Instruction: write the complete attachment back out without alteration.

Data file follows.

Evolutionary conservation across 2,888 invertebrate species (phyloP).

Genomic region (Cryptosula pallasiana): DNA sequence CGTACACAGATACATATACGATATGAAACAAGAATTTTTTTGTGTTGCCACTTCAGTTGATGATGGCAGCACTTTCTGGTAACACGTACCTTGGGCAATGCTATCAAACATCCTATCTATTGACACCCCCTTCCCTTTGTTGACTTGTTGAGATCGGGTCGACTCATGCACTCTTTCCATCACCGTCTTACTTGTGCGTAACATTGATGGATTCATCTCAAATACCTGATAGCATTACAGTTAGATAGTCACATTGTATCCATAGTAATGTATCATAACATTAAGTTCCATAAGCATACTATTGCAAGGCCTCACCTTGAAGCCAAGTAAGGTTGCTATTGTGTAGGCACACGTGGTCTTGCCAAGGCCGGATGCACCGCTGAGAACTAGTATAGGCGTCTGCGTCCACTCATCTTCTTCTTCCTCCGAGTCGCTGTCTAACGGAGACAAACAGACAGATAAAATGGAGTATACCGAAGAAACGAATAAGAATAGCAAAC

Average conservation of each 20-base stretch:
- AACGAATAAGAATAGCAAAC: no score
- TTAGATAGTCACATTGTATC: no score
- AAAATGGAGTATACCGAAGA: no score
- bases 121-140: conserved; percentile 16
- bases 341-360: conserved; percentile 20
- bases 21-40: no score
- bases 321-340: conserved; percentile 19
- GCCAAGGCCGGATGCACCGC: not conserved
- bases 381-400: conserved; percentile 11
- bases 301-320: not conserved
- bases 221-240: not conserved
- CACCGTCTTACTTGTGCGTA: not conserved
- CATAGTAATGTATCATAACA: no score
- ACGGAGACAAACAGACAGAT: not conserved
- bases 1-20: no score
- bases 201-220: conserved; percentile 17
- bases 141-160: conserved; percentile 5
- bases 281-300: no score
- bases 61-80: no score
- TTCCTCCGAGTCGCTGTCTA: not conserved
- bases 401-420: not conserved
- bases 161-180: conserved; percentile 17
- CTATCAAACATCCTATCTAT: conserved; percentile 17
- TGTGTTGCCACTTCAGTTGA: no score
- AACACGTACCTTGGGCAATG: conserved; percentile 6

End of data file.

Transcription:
Evolutionary conservation across 2,888 invertebrate species (phyloP).

Genomic region (Cryptosula pallasiana): DNA sequence CGTACACAGATACATATACGATATGAAACAAGAATTTTTTTGTGTTGCCACTTCAGTTGATGATGGCAGCACTTTCTGGTAACACGTACCTTGGGCAATGCTATCAAACATCCTATCTATTGACACCCCCTTCCCTTTGTTGACTTGTTGAGATCGGGTCGACTCATGCACTCTTTCCATCACCGTCTTACTTGTGCGTAACATTGATGGATTCATCTCAAATACCTGATAGCATTACAGTTAGATAGTCACATTGTATCCATAGTAATGTATCATAACATTAAGTTCCATAAGCATACTATTGCAAGGCCTCACCTTGAAGCCAAGTAAGGTTGCTATTGTGTAGGCACACGTGGTCTTGCCAAGGCCGGATGCACCGCTGAGAACTAGTATAGGCGTCTGCGTCCACTCATCTTCTTCTTCCTCCGAGTCGCTGTCTAACGGAGACAAACAGACAGATAAAATGGAGTATACCGAAGAAACGAATAAGAATAGCAAAC

Average conservation of each 20-base stretch:
- AACGAATAAGAATAGCAAAC: no score
- TTAGATAGTCACATTGTATC: no score
- AAAATGGAGTATACCGAAGA: no score
- bases 121-140: conserved; percentile 16
- bases 341-360: conserved; percentile 20
- bases 21-40: no score
- bases 321-340: conserved; percentile 19
- GCCAAGGCCGGATGCACCGC: not conserved
- bases 381-400: conserved; percentile 11
- bases 301-320: not conserved
- bases 221-240: not conserved
- CACCGTCTTACTTGTGCGTA: not conserved
- CATAGTAATGTATCATAACA: no score
- ACGGAGACAAACAGACAGAT: not conserved
- bases 1-20: no score
- bases 201-220: conserved; percentile 17
- bases 141-160: conserved; percentile 5
- bases 281-300: no score
- bases 61-80: no score
- TTCCTCCGAGTCGCTGTCTA: not conserved
- bases 401-420: not conserved
- bases 161-180: conserved; percentile 17
- CTATCAAACATCCTATCTAT: conserved; percentile 17
- TGTGTTGCCACTTCAGTTGA: no score
- AACACGTACCTTGGGCAATG: conserved; percentile 6